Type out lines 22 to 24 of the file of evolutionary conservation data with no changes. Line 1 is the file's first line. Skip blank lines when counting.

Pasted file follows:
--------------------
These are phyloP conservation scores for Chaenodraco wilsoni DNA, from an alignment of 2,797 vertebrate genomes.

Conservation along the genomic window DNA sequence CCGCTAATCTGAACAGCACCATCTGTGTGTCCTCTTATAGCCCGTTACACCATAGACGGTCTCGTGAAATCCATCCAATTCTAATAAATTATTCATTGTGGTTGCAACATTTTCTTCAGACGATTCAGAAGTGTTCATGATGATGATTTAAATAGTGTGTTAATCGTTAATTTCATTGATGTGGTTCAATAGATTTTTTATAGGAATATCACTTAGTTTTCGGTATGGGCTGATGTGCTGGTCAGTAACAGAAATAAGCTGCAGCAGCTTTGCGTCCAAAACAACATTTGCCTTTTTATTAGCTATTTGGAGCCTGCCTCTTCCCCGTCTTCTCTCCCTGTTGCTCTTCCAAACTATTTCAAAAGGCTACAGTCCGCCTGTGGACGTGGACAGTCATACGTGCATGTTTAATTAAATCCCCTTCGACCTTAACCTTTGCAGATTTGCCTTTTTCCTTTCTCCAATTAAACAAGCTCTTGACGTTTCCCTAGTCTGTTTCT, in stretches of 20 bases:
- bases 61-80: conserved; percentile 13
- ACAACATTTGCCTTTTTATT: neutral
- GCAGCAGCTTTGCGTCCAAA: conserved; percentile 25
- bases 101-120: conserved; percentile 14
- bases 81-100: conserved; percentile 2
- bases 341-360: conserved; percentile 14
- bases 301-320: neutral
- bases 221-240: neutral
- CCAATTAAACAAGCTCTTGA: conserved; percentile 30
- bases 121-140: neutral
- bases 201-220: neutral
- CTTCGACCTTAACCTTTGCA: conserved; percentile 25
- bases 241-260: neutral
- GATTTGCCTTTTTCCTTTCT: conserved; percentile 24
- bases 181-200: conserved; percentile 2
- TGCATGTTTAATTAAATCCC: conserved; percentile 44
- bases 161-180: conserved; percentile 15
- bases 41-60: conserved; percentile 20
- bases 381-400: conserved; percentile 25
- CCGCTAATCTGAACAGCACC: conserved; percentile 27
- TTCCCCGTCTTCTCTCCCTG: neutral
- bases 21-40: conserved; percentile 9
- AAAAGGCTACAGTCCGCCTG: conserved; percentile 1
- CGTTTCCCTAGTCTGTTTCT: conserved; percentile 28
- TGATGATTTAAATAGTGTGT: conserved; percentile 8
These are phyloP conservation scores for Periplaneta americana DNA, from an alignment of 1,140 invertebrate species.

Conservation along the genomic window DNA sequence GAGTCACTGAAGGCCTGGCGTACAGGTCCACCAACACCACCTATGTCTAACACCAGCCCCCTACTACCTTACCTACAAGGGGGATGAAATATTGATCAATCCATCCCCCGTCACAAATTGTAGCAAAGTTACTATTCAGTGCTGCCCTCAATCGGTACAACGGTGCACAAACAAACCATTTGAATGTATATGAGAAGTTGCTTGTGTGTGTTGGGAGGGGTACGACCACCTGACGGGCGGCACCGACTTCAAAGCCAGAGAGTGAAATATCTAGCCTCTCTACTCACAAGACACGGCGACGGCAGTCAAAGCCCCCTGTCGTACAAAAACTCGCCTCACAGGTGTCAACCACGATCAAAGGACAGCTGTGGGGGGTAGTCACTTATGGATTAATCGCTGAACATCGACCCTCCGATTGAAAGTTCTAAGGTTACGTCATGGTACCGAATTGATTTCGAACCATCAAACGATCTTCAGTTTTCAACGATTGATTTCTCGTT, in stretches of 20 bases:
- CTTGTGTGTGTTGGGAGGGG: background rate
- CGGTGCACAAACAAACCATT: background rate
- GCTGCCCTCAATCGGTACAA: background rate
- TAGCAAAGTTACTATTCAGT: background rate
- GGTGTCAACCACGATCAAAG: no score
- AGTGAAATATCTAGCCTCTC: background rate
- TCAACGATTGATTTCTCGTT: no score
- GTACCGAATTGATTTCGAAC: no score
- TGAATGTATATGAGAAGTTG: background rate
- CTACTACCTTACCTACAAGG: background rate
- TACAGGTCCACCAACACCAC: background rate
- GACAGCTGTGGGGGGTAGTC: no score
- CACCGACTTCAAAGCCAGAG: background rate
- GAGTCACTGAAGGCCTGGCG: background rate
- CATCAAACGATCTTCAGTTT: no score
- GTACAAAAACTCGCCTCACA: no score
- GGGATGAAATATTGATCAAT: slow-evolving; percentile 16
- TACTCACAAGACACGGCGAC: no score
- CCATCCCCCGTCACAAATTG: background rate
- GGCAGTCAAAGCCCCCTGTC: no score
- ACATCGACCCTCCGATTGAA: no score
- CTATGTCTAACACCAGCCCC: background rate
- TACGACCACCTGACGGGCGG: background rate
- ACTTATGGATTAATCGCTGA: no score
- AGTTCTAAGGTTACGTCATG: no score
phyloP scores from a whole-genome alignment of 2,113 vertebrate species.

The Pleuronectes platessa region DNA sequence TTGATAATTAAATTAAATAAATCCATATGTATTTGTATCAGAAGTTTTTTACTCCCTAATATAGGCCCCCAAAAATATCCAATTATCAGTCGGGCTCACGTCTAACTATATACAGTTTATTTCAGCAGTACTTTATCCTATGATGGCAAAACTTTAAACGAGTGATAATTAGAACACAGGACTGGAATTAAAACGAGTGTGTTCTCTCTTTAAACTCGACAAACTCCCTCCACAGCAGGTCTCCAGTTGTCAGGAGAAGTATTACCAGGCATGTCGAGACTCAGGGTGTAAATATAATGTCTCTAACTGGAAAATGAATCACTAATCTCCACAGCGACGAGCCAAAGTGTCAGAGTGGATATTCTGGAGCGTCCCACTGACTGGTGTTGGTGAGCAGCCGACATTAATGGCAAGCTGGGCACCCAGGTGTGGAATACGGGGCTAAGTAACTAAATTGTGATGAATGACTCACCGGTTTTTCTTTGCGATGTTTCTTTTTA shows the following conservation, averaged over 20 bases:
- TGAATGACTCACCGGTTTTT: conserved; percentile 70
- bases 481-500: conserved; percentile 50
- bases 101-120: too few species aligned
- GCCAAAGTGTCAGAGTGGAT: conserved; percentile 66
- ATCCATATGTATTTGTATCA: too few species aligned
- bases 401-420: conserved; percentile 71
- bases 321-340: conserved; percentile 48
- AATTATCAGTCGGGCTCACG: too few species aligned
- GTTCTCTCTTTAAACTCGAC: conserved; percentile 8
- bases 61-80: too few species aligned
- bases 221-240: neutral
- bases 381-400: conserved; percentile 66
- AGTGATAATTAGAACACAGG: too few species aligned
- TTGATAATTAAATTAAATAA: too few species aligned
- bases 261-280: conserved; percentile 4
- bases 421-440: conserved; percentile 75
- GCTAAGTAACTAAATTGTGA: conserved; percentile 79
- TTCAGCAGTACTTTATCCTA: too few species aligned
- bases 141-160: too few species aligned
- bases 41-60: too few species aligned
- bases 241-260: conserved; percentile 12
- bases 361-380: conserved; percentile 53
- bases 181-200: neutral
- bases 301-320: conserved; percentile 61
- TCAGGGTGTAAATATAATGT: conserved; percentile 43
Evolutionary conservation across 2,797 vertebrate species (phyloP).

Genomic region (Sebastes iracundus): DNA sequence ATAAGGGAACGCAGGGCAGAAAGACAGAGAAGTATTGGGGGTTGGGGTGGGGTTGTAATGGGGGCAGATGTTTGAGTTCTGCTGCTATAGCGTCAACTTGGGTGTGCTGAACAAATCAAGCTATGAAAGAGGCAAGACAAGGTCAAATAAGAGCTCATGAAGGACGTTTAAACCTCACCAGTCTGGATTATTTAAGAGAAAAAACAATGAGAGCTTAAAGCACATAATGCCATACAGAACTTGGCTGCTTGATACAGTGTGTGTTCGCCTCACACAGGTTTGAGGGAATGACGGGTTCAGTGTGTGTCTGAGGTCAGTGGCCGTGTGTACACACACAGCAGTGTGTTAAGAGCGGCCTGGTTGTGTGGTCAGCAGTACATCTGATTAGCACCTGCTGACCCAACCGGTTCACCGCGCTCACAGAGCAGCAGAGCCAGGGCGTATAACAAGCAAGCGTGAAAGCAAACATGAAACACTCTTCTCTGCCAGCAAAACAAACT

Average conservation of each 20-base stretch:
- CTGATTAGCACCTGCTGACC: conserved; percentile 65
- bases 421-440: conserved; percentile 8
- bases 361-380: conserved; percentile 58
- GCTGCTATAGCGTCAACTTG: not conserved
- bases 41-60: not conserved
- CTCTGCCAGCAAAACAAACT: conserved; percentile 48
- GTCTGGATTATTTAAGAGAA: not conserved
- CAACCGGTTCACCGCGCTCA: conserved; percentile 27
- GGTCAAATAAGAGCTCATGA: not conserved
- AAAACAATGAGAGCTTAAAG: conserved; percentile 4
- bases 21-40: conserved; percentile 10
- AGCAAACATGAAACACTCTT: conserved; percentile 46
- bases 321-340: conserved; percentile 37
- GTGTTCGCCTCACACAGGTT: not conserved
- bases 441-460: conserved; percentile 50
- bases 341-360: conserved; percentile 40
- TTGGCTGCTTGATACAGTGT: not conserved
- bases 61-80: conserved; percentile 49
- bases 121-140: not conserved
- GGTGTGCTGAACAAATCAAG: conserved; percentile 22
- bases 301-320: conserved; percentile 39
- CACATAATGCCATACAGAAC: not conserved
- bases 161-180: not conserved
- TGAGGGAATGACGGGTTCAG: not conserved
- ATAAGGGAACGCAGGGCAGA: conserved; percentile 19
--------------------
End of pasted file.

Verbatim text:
- CCGCTAATCTGAACAGCACC: conserved; percentile 27
- TTCCCCGTCTTCTCTCCCTG: neutral
- bases 21-40: conserved; percentile 9